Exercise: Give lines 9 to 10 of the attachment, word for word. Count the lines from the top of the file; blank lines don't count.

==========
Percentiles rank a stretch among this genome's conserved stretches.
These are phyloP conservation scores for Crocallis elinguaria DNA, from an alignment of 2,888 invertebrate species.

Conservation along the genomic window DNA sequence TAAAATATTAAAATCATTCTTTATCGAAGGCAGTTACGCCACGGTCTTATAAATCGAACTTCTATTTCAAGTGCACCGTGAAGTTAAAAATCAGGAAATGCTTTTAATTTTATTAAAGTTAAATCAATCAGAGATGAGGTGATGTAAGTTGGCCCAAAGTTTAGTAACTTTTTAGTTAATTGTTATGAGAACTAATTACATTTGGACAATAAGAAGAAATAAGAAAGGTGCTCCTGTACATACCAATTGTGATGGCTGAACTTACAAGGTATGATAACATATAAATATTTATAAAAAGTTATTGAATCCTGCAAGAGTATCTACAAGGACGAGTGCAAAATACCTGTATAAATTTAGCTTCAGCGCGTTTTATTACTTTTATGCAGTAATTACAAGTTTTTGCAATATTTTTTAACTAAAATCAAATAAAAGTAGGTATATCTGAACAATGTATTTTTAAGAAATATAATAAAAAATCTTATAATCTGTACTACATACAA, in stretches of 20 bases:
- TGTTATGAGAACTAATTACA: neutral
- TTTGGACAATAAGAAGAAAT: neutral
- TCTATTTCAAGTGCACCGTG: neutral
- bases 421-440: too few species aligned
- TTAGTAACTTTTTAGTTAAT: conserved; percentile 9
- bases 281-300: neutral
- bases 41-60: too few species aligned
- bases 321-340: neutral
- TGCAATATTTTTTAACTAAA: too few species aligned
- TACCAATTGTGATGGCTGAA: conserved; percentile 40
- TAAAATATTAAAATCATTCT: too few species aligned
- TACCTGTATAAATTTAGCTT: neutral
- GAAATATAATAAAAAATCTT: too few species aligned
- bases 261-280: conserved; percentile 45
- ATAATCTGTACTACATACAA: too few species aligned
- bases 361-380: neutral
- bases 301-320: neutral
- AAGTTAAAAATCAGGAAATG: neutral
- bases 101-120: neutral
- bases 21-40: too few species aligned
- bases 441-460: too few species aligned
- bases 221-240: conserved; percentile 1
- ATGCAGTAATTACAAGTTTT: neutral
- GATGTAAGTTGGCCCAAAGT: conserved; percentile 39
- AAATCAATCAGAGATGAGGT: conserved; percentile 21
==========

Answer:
- bases 281-300: neutral
- bases 41-60: too few species aligned